A lot of times, when crippledness invades a person’s life, that person will take something they loved doing before they were crippled and try to make it accessible for other cripples to do. Often they put together a non-profit organization and hustle up a bunch of volunteers and have a big bonding event where cripples get together and do that thing. It’s their way of coping. It’s part of their healing process. They focus on the positive side of being crippled and try to get others, especially young cripplets, to do the same.

Like for instance, if a bungee jumper becomes crippled, he/she might organize an extravaganza for wheelchair bungee jumpers. The volunteers tie bungee cords around the cripples’ ankles, push their wheelchairs up to the cliff and dump them out.

I’ve seen a lot of hunting lovers who organize bonding events for crippled hunters. Cripples roll around in these motorized hunting wheelchairs that have tank treads for tires. And the wheelchairs are painted camouflage. And cripples have hunting rifles mounted on the chairs. They look like some sort of crippled militia. Even if I liked hunting, I’d be afraid to take part in one of those cripple hunting trips. I’d be afraid that, just my luck, one of those Big Foot bounty hunters would see me rolling through the woods in one of those chairs with tank treads and he’d sneak up behind me, throw a net over me and then whoop and holler about finally catching the big prize!

These events don’t have nostalgic appeal to me because I was born crippled so I never went hunting or anything like that so I don’t miss it. But I try to focus on the positive side of my crippledness in a different way. I try to pause every now and then and remind myself how fortunate I am that there are some things I can’t do.

I’m especially grateful for those things I can't do that get me off the hook for doing shit I don’t want to do. Like when I was kid, being crippled gave me a good excuse not to go to church or Sunday school. My uncrippled peers were so damn envious. And later on, being crippled was a guarantee that I wouldn’t be drafted. And my uncrippled peers were even more envious.

Hell, even today, being crippled gives me any excuse for the saying fuck everything and collecting Social Security if I want to.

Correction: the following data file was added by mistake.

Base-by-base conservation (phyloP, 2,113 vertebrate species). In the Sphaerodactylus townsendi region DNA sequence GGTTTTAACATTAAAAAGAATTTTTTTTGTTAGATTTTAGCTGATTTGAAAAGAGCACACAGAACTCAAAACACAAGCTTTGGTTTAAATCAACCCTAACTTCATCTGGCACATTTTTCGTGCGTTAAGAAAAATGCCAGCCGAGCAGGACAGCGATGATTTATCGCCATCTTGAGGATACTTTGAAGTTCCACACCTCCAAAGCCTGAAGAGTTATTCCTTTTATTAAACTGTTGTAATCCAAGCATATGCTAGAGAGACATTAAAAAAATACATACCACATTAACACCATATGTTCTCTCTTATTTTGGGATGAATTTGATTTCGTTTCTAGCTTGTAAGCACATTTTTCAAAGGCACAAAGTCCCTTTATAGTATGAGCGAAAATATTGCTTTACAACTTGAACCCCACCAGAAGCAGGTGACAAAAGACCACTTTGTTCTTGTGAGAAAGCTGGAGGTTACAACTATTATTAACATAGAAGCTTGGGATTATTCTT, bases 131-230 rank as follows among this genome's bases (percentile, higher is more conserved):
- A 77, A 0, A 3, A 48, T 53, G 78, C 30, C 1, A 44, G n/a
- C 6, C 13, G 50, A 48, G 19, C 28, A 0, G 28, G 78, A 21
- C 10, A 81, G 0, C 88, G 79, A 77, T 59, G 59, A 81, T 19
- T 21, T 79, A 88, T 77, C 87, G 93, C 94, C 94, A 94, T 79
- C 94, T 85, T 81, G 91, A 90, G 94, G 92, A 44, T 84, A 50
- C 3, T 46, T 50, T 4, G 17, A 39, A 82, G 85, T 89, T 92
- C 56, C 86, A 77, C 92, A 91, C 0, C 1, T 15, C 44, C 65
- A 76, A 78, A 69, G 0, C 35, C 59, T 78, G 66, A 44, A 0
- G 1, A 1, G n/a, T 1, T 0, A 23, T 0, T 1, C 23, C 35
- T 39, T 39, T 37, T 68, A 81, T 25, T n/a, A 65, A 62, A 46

If I was going organize a cripple bonding event, I’d gather a bunch of cripples to not do something together. Like maybe while everybody else is in church, we’d all go hang out somewhere, anywhere, just so it’s not church.

It would remind us that inability, not ability, is what really matters.


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Thursday, May 10, 2018

Viva Greg Smith

Baseball reminds me of Greg Smith. In the 1990s, Greg created a cripple-themed, syndicated radio talk show called On a Roll. At its peak it was aired on 70 radio stations across the U.S.

In the early 2000s, I was his producer. We brainstormed about show topics and guests. Sometimes we went on the air together. It was big fun.

Greg was an enormous Chicago Cubs fan, even more so than me. One day we were talking about the hundreds of hours we’ve spent throughout our lives watching baseball on television. And Greg says, “When they show shots of the crowd, have you ever seen anybody in a wheelchair?” I didn’t have to think about that for long. The answer was no.

That was a keen observation on Greg’s part. I’m sure there are cripples at every major league ballgame. There have been others besides me at every game I’ve ever attended. So why did we never see them on television? The only explanation was that whoever decides which crowd shots make it on the air was consciously avoiding showing any cripples. What else could it be? I don’t think there was a memo from the baseball commissioner’s office stating, “Under no circumstances are you to show any cripples in your crowd shots.” No, it was more likely that there was a subconscious consensus among broadcasters that aesthetically-pleasing shots of fans having fun at the ballpark don’t include any cripples.

Greg wrote, “My parents have shared with me their reflection on a day when televisions were ‘black & white,’ but that phrase didn’t represent the people ‘inside’ the box. When the first black people came on television, it was a big deal!

“Families rushed to gather around the tiny, blurry picture in festive mode. It was a great thrill for them to see people who looked like them represented for the nation to see. Television became a major catalyst that paved the way to the explosion of African American culture’s current status as a vital part of pop culture.

“In order for people with disabilities to develop the social confidence to reach our full potential and put our spin on pop culture, we need to be seen on television. That’s a prerequisite first step.

“Are we not shown on TV because we’re too repulsive? Ugly? Deformed? Misshapen? Depressing to non-disabled viewers? Would we make people grab their remotes and turn the station?”

So Greg started an initiative called ADA Fan Cam. He asked crippled baseball fans to send him pictures of themselves at major league baseball games so he could use that to